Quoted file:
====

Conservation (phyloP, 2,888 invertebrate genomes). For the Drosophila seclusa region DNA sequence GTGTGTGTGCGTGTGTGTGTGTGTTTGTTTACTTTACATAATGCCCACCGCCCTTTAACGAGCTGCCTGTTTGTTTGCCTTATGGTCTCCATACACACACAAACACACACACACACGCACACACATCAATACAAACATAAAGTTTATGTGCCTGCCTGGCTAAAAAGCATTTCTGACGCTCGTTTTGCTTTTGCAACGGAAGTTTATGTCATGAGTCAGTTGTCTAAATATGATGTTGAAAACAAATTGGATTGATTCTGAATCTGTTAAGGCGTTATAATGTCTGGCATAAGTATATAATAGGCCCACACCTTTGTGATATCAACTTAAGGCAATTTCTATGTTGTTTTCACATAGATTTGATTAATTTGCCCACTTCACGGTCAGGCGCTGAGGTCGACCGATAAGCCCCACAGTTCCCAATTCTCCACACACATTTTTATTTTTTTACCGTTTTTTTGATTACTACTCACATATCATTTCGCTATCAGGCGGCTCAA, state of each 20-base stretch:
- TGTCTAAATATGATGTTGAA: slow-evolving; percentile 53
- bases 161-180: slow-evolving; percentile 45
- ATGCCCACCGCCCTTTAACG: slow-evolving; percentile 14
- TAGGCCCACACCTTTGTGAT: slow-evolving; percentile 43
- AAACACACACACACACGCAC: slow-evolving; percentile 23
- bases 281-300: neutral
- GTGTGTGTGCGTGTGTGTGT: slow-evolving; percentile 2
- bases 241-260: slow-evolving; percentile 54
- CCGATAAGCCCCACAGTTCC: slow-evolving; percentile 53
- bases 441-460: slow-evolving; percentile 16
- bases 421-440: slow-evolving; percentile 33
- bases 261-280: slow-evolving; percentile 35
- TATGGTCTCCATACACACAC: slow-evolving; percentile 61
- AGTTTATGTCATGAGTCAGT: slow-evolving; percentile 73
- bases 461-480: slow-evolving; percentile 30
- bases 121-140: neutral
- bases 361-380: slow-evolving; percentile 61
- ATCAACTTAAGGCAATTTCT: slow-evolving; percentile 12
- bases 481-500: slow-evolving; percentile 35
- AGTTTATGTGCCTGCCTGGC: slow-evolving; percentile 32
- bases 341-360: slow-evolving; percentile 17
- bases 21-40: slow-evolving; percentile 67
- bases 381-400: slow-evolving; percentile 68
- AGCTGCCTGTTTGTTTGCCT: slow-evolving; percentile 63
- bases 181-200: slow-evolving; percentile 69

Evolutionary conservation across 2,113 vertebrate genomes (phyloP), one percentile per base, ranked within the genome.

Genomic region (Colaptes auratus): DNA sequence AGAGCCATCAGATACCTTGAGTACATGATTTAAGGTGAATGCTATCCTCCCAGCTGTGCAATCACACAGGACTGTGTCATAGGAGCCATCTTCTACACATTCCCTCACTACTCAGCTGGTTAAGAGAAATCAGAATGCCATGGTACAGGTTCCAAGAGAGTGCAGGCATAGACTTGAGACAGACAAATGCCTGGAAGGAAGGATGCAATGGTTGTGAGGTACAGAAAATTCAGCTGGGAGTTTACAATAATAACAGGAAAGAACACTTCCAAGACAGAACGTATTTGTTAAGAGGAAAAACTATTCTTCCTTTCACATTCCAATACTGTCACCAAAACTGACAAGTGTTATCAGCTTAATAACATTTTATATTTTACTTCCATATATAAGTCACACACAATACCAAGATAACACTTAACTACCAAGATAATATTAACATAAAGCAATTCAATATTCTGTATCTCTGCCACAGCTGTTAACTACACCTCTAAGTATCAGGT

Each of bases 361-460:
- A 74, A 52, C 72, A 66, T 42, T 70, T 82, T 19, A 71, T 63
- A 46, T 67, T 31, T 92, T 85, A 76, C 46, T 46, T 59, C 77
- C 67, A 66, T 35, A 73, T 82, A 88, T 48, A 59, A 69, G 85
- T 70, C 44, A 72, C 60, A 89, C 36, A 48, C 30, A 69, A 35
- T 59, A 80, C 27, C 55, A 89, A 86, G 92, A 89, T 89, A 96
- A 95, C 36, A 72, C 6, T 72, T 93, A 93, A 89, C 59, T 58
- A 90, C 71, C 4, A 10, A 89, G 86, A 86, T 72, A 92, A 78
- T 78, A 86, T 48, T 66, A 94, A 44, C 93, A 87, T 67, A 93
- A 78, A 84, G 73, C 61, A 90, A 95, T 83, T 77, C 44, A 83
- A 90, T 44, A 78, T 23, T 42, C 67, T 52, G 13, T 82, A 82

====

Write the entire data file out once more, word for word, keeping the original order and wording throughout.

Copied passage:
Conservation (phyloP, 2,888 invertebrate genomes). For the Drosophila seclusa region DNA sequence GTGTGTGTGCGTGTGTGTGTGTGTTTGTTTACTTTACATAATGCCCACCGCCCTTTAACGAGCTGCCTGTTTGTTTGCCTTATGGTCTCCATACACACACAAACACACACACACACGCACACACATCAATACAAACATAAAGTTTATGTGCCTGCCTGGCTAAAAAGCATTTCTGACGCTCGTTTTGCTTTTGCAACGGAAGTTTATGTCATGAGTCAGTTGTCTAAATATGATGTTGAAAACAAATTGGATTGATTCTGAATCTGTTAAGGCGTTATAATGTCTGGCATAAGTATATAATAGGCCCACACCTTTGTGATATCAACTTAAGGCAATTTCTATGTTGTTTTCACATAGATTTGATTAATTTGCCCACTTCACGGTCAGGCGCTGAGGTCGACCGATAAGCCCCACAGTTCCCAATTCTCCACACACATTTTTATTTTTTTACCGTTTTTTTGATTACTACTCACATATCATTTCGCTATCAGGCGGCTCAA, state of each 20-base stretch:
- TGTCTAAATATGATGTTGAA: slow-evolving; percentile 53
- bases 161-180: slow-evolving; percentile 45
- ATGCCCACCGCCCTTTAACG: slow-evolving; percentile 14
- TAGGCCCACACCTTTGTGAT: slow-evolving; percentile 43
- AAACACACACACACACGCAC: slow-evolving; percentile 23
- bases 281-300: neutral
- GTGTGTGTGCGTGTGTGTGT: slow-evolving; percentile 2
- bases 241-260: slow-evolving; percentile 54
- CCGATAAGCCCCACAGTTCC: slow-evolving; percentile 53
- bases 441-460: slow-evolving; percentile 16
- bases 421-440: slow-evolving; percentile 33
- bases 261-280: slow-evolving; percentile 35
- TATGGTCTCCATACACACAC: slow-evolving; percentile 61
- AGTTTATGTCATGAGTCAGT: slow-evolving; percentile 73
- bases 461-480: slow-evolving; percentile 30
- bases 121-140: neutral
- bases 361-380: slow-evolving; percentile 61
- ATCAACTTAAGGCAATTTCT: slow-evolving; percentile 12
- bases 481-500: slow-evolving; percentile 35
- AGTTTATGTGCCTGCCTGGC: slow-evolving; percentile 32
- bases 341-360: slow-evolving; percentile 17
- bases 21-40: slow-evolving; percentile 67
- bases 381-400: slow-evolving; percentile 68
- AGCTGCCTGTTTGTTTGCCT: slow-evolving; percentile 63
- bases 181-200: slow-evolving; percentile 69

Evolutionary conservation across 2,113 vertebrate genomes (phyloP), one percentile per base, ranked within the genome.

Genomic region (Colaptes auratus): DNA sequence AGAGCCATCAGATACCTTGAGTACATGATTTAAGGTGAATGCTATCCTCCCAGCTGTGCAATCACACAGGACTGTGTCATAGGAGCCATCTTCTACACATTCCCTCACTACTCAGCTGGTTAAGAGAAATCAGAATGCCATGGTACAGGTTCCAAGAGAGTGCAGGCATAGACTTGAGACAGACAAATGCCTGGAAGGAAGGATGCAATGGTTGTGAGGTACAGAAAATTCAGCTGGGAGTTTACAATAATAACAGGAAAGAACACTTCCAAGACAGAACGTATTTGTTAAGAGGAAAAACTATTCTTCCTTTCACATTCCAATACTGTCACCAAAACTGACAAGTGTTATCAGCTTAATAACATTTTATATTTTACTTCCATATATAAGTCACACACAATACCAAGATAACACTTAACTACCAAGATAATATTAACATAAAGCAATTCAATATTCTGTATCTCTGCCACAGCTGTTAACTACACCTCTAAGTATCAGGT

Each of bases 361-460:
- A 74, A 52, C 72, A 66, T 42, T 70, T 82, T 19, A 71, T 63
- A 46, T 67, T 31, T 92, T 85, A 76, C 46, T 46, T 59, C 77
- C 67, A 66, T 35, A 73, T 82, A 88, T 48, A 59, A 69, G 85
- T 70, C 44, A 72, C 60, A 89, C 36, A 48, C 30, A 69, A 35
- T 59, A 80, C 27, C 55, A 89, A 86, G 92, A 89, T 89, A 96
- A 95, C 36, A 72, C 6, T 72, T 93, A 93, A 89, C 59, T 58
- A 90, C 71, C 4, A 10, A 89, G 86, A 86, T 72, A 92, A 78
- T 78, A 86, T 48, T 66, A 94, A 44, C 93, A 87, T 67, A 93
- A 78, A 84, G 73, C 61, A 90, A 95, T 83, T 77, C 44, A 83
- A 90, T 44, A 78, T 23, T 42, C 67, T 52, G 13, T 82, A 82